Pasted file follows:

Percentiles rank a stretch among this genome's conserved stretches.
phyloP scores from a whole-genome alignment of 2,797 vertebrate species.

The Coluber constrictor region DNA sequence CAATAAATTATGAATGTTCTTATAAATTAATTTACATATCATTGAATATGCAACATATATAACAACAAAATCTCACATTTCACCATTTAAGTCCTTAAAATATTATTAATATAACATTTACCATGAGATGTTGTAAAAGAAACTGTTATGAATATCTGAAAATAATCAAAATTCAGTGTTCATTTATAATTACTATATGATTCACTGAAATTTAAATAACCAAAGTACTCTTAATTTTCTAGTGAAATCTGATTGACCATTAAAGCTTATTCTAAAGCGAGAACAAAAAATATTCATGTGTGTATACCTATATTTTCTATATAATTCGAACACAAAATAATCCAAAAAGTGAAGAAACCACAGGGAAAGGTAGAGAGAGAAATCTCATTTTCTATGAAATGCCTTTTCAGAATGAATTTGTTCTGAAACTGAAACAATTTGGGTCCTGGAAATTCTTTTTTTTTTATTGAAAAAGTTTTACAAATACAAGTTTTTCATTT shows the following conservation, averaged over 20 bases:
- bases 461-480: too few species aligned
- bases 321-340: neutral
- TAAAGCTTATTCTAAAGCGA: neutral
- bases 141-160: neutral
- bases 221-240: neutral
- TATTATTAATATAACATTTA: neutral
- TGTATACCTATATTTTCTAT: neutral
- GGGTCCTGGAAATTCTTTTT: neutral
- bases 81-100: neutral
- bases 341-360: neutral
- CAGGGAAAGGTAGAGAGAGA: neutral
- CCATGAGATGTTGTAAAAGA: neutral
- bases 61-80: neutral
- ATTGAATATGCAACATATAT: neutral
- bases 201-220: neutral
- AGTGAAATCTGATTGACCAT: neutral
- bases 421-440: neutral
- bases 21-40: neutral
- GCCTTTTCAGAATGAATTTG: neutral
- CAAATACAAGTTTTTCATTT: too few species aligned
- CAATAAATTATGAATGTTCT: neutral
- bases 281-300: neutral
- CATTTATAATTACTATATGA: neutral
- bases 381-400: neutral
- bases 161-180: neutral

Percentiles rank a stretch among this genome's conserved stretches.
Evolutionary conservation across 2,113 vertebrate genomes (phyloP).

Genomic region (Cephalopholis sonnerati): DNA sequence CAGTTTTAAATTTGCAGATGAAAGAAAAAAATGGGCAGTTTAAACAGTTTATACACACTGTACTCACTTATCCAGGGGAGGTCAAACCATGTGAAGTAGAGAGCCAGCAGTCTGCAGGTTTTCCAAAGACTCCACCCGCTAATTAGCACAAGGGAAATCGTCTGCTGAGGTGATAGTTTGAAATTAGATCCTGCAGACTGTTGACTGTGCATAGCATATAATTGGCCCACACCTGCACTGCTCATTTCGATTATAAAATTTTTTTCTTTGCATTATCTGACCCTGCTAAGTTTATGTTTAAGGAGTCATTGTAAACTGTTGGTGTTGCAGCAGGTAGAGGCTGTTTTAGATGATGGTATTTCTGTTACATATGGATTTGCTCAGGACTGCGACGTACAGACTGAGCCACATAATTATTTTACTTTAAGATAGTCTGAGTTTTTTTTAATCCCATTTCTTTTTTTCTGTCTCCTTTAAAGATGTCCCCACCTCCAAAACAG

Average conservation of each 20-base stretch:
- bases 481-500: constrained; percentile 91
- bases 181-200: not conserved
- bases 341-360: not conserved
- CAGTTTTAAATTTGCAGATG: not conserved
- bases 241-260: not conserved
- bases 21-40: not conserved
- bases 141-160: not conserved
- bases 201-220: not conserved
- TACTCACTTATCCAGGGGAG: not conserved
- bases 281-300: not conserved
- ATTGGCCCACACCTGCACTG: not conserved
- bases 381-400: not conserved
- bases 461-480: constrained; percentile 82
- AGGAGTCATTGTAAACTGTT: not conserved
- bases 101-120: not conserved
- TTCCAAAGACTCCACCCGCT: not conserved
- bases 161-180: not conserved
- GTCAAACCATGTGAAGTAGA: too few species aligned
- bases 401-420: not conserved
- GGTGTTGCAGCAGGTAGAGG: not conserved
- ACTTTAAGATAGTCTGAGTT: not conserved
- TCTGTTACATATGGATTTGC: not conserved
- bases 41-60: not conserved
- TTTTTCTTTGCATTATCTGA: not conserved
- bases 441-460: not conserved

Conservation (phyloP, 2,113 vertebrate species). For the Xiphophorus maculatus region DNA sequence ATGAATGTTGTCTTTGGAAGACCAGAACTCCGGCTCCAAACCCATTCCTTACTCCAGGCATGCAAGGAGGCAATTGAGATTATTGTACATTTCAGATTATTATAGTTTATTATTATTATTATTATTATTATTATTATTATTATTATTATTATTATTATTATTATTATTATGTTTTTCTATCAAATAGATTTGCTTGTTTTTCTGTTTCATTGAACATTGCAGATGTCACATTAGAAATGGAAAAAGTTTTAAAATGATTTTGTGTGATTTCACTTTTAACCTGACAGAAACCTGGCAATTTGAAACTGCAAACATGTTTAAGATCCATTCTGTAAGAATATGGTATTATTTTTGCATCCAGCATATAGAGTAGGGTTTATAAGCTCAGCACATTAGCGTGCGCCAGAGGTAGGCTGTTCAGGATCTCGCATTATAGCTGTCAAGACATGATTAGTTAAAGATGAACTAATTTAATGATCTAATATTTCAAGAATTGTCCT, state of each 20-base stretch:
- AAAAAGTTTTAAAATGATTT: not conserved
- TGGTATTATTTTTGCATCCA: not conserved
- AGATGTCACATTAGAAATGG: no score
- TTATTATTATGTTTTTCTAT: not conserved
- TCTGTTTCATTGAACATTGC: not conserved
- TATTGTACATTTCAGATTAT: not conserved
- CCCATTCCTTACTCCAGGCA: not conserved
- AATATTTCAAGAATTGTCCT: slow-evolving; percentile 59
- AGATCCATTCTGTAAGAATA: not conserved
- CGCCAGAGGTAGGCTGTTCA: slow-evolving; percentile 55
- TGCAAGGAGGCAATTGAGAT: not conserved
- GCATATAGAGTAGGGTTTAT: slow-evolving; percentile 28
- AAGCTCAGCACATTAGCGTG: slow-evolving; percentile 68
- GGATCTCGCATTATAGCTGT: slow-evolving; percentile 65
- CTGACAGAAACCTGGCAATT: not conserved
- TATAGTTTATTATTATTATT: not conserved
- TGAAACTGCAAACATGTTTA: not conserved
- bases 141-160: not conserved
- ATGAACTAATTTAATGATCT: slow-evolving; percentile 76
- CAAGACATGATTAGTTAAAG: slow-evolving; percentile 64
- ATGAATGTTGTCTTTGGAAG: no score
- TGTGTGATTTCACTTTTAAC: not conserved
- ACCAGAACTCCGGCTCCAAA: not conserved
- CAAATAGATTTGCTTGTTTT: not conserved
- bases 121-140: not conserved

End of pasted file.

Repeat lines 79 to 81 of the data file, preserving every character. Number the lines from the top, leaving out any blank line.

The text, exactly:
- ATGAATGTTGTCTTTGGAAG: no score
- TGTGTGATTTCACTTTTAAC: not conserved
- ACCAGAACTCCGGCTCCAAA: not conserved